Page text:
Panic Disorder and Anxiety Attacks: Panic Disorder is characterized by persistent panic attacks. Panic attacks are sudden and extreme feelings of fear that cause physical anxiety symptoms like chest pain and rapid breathing. They can be triggered by anxiety-inducing stimuli or occur randomly. Anxiety attacks are often less severe than panic attacks and come on slower, but can be equally as distressing. 

 

Risks of Self-Medication

Sufferers of any type of anxiety disorder know that the symptoms are not easy to deal with, especially with how unpredictable and debilitating they can be. How are you supposed to simply carry on with life with an anxiety disorder weighing on your mental health? Additionally, anxiety can trigger depression in many individuals, which can put a lot on their plate.

As mentioned earlier, self-medicating through the use of alcohol can seem like a quick fix to ease anxiety. Drinking can make everything seem manageable for an amount of time, which is often appealing as a “temporary release” from anxiety’s grip. For example, someone suffering from Social Anxiety Disorder may find that attending a party is less daunting when they have alcohol in their system. However, alcohol and anxiety frequently have a very negative relationship with each other, for two main reasons:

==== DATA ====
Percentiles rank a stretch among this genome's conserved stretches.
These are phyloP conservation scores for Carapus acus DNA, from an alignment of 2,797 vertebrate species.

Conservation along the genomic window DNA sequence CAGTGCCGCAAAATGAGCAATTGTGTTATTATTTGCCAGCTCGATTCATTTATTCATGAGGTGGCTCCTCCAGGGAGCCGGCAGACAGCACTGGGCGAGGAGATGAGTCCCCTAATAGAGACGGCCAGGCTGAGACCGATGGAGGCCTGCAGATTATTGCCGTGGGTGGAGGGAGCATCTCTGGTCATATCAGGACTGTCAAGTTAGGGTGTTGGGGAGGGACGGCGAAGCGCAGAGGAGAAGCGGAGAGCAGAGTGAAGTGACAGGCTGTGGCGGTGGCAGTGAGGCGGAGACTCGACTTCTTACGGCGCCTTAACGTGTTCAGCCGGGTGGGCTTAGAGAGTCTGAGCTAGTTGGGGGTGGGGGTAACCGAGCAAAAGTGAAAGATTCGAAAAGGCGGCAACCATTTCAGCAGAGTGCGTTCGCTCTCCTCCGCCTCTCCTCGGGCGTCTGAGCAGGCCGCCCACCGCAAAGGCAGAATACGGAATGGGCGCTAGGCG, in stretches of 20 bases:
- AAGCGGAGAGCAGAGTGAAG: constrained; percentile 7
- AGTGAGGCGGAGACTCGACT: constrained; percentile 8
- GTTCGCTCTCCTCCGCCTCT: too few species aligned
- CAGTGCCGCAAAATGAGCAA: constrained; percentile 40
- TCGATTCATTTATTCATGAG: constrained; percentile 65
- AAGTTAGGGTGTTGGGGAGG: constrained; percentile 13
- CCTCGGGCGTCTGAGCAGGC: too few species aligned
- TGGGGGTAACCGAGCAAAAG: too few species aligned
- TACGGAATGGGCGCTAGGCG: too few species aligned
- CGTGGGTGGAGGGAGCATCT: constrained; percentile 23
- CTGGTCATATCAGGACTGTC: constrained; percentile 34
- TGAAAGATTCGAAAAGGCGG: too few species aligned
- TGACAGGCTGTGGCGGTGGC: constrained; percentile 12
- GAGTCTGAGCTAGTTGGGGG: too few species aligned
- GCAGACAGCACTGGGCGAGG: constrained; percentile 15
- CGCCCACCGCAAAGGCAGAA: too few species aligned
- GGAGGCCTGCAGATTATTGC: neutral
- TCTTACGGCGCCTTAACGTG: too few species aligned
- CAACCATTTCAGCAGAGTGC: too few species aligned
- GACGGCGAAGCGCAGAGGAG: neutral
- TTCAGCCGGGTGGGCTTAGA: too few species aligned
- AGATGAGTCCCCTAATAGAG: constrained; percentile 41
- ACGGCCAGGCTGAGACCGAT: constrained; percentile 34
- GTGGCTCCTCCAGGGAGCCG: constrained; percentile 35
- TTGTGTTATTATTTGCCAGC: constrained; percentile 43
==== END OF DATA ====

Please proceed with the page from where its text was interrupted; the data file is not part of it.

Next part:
1. Alcohol can act as a trigger for anxiety.

Yes, you heard that right. Although drinking eases anxiety at the moment, it will heighten anxiety and other mental health issues in the long run. Why does drinking make depression and anxiety worse? It’s because alcohol changes the levels of serotonin and other neurotransmitters in your brain that affect mood and mental health. Therefore, after the alcohol wears off, you will likely feel much more anxious than you did before drinking. The more you drink, the more these parts of your brain will become tolerant to alcohol. This will make you require more drinks to feel the calm you’re chasing from alcohol use, creating an endless cycle of alcohol use and increased anxiety.

Additionally, there is a phenomenon called “hangxiety,” or “hangover anxiety”, which describes increased feelings of anxiety during a hangover. Hangxiety affects roughly 12% of people and can be very difficult to deal with, especially if you were drinking to overcome anxiety in the first place.

2. Using alcohol to combat anxiety creates a high risk of developing Alcohol Use Disorder (AUD).